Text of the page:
The airwaves are full of the sounds of an election year. Millions of dollars were spent to buy advertisements in Florida. Stephen Colbert flooded South Carolina with Herman Cain ads. Across the country, Newt Gingrich attacks Mitt Romney; Romney attacks Rick Santorum. And Santorum attacks both candidates back.

But amid all the noise, one 2012 presidential candidate is noticeably silent: President Obama. While the Republican candidates duke it out on air, for the moment, Obama’s reelection campaign keeps mostly off television screens. On other screens, however, it’s a different story.

On social media sites, in small surveys, through YouTube videos, the Obama presidential campaign is firing up the base that helped win the White House in 2008. Only this time, thanks to all the available online information about users, the campaign can target voters ever more directly and according to their specific interests.

The Internet did not invent this new way for candidates to target their message. Voter information has always been available to campaigns offline. Candidates know what neighborhoods tend to vote Democratic and which ones are more conservative. Armies of volunteers solicit information, canvassing neighborhoods for clues as to how their candidate fares. Online, however, the campaigns can find far more granular information — and voters themselves supply much of it.

On Obama’s campaign Web site, those with a tendency to care about animal issues out themselves to the campaign by signing a form for “Pet Lovers for Obama.” The campaign can see what links get clicked on: jobs vs. education vs. health care vs. taxes. They might not be able to see where people stand on each issue, but they know what people care most about. The campaign also knows which of its e-mails are read and which ones go unread.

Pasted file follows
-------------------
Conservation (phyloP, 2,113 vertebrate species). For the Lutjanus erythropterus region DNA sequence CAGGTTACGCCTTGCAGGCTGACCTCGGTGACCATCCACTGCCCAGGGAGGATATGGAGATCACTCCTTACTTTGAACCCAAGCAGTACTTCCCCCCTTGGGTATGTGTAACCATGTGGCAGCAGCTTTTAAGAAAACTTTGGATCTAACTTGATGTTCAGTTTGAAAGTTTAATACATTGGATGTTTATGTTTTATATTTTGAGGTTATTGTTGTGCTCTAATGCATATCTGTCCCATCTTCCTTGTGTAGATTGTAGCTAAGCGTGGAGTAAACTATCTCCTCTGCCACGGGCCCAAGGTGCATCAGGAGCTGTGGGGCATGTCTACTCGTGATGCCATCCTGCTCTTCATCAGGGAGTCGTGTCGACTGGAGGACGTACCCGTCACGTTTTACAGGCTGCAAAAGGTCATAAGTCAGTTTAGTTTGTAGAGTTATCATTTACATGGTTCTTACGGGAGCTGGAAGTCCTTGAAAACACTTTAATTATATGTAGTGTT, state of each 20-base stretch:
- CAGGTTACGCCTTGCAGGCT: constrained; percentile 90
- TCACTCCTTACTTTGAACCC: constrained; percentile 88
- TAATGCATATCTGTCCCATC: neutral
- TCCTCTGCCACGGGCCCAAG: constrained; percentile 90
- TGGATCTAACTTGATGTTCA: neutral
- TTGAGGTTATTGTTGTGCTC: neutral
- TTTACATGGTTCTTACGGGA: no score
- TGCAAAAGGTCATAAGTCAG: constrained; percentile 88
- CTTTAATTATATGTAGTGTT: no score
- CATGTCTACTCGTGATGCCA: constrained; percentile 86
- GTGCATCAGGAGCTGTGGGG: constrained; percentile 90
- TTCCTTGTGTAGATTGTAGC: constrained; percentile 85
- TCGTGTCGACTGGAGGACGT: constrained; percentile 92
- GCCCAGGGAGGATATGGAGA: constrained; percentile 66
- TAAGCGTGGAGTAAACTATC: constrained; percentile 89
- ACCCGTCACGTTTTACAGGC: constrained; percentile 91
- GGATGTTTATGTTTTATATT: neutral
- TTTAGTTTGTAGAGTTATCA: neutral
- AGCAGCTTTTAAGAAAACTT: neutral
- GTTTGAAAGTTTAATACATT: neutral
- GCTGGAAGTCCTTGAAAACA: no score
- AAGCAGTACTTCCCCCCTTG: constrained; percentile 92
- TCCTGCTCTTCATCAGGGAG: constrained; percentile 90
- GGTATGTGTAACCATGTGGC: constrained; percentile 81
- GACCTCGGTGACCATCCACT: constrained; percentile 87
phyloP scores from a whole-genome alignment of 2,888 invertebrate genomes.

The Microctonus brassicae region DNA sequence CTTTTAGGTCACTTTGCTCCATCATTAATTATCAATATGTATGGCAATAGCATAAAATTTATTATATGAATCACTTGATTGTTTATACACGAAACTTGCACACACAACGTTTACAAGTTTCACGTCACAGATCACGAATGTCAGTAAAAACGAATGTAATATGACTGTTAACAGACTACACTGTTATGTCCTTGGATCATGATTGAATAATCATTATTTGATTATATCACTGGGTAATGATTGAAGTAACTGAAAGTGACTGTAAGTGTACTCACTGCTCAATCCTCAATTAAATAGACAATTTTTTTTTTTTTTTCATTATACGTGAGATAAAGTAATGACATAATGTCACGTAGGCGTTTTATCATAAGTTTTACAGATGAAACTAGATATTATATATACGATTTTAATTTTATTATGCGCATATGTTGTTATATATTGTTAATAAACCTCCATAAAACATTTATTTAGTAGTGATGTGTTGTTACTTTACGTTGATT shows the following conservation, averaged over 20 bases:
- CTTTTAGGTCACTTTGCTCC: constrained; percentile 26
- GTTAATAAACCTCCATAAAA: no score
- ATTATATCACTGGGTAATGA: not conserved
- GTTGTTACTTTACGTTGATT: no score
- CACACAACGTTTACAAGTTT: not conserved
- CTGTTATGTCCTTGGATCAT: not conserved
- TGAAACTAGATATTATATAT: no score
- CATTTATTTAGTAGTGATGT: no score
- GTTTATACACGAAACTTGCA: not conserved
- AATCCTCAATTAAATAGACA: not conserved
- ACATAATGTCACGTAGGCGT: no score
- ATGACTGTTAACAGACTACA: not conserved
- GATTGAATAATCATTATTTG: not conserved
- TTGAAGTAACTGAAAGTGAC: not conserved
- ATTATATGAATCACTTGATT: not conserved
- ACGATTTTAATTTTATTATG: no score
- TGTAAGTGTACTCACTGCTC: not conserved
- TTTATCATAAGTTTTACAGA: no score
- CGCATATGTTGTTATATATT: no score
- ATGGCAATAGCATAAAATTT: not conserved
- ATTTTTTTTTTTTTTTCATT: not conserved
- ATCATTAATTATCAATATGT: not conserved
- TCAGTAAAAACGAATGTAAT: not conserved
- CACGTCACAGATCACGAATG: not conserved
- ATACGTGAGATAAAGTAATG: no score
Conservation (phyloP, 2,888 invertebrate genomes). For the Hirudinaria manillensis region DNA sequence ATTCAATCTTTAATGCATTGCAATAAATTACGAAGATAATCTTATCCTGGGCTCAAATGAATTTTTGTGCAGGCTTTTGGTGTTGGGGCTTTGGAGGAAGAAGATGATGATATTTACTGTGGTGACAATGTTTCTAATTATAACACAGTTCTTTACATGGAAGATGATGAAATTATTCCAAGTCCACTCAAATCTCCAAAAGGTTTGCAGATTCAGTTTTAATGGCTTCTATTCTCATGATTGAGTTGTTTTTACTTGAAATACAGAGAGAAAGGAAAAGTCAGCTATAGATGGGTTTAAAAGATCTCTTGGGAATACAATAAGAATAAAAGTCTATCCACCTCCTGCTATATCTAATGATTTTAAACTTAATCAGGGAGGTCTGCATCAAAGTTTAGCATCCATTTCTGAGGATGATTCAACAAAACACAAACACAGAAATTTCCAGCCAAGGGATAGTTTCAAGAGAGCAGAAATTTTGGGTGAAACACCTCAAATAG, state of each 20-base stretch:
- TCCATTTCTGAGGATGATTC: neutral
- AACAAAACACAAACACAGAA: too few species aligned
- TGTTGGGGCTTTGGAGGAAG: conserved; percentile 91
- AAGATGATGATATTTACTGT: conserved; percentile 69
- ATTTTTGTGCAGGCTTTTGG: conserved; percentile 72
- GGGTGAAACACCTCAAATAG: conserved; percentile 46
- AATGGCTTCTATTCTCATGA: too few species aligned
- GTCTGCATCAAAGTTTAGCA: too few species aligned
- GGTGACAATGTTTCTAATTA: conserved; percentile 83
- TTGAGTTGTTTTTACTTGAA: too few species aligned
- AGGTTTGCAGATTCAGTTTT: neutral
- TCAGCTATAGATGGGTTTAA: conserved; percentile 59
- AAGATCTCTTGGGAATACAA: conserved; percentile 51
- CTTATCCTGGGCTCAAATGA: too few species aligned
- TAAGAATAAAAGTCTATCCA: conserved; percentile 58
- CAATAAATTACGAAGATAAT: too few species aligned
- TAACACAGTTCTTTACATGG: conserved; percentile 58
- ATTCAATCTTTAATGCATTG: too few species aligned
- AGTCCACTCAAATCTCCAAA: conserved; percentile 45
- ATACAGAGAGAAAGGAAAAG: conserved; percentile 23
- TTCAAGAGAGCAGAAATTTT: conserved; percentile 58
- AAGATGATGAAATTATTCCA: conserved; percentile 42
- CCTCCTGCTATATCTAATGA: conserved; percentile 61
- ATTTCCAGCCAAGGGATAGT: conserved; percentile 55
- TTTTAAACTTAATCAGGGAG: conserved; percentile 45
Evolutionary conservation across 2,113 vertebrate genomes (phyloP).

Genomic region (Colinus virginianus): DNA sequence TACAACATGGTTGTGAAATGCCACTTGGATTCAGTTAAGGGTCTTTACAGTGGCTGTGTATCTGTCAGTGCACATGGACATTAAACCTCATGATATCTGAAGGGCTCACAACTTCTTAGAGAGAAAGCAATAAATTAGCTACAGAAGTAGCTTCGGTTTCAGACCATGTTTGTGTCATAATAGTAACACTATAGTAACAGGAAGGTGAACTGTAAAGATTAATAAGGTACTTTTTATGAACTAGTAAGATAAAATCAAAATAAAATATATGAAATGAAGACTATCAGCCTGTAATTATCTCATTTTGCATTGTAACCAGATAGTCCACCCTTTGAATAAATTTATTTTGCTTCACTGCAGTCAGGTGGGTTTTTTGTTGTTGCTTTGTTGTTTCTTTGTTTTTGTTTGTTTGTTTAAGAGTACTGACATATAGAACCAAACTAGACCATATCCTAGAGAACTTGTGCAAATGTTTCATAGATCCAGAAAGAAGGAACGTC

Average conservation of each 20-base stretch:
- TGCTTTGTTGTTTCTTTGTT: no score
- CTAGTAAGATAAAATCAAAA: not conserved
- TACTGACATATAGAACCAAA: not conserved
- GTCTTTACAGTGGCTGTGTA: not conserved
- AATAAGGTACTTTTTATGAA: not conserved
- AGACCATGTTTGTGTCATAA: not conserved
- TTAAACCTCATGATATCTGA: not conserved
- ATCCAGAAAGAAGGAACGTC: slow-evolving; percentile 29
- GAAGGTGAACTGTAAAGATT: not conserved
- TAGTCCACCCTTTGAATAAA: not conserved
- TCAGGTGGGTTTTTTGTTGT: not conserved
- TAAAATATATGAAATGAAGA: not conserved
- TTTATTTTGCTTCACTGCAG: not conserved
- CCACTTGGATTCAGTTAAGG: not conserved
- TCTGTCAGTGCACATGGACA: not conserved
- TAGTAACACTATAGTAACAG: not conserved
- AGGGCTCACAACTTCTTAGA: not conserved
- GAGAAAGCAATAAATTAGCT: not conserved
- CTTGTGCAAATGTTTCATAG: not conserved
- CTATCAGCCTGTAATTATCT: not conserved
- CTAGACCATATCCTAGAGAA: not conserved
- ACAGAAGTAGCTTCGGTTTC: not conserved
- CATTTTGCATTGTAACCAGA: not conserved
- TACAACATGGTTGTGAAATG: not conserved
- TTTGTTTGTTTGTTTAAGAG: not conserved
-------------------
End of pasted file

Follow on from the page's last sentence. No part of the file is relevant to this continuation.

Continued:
A staff of people monitors the response to campaign messages online, and in the fall, Obama’s campaign staff members hired data scientists to cull more information about its possible supporters.

It’s not just Obama using data research online. Candidates from both parties are monitoring their message across the Web. But compared with the possible Republican presidential candidates, Obama has a huge data pool. More than 12 million people follow his updates on Twitter; more than 25 million do on Facebook. Gingrich has about 1.4 million followers on Twitter, and Romney has about 1.4 million friends on Facebook.

Is this direct campaigning a smart and successful targeting? Is it creating more polarization in an already sharply divided country? Although media focuses on Facebook and Google’s use of data to target ads at consumers, what happens when politicians use similar data sets to target their messages?

Obama’s campaign staff members said that all that data is not gathered to shape the message. They have the message. Rather, they will use the data to determine how the message is delivered. A downloadable ring tone of the president crooning Al Green? A YouTube video touting the the presidential achievements? Or in a graphic shared on Facebook about job creation over the last 23 months?

For the campaign, the goal is to inform the president’s strongest supporters to spread the message, to use technology to talk to the voters as directly as possible and to get their president reelected.

But when a presidential candidate aspires to be the voice of all the voters, what happens when his online strategy speaks to only some of them?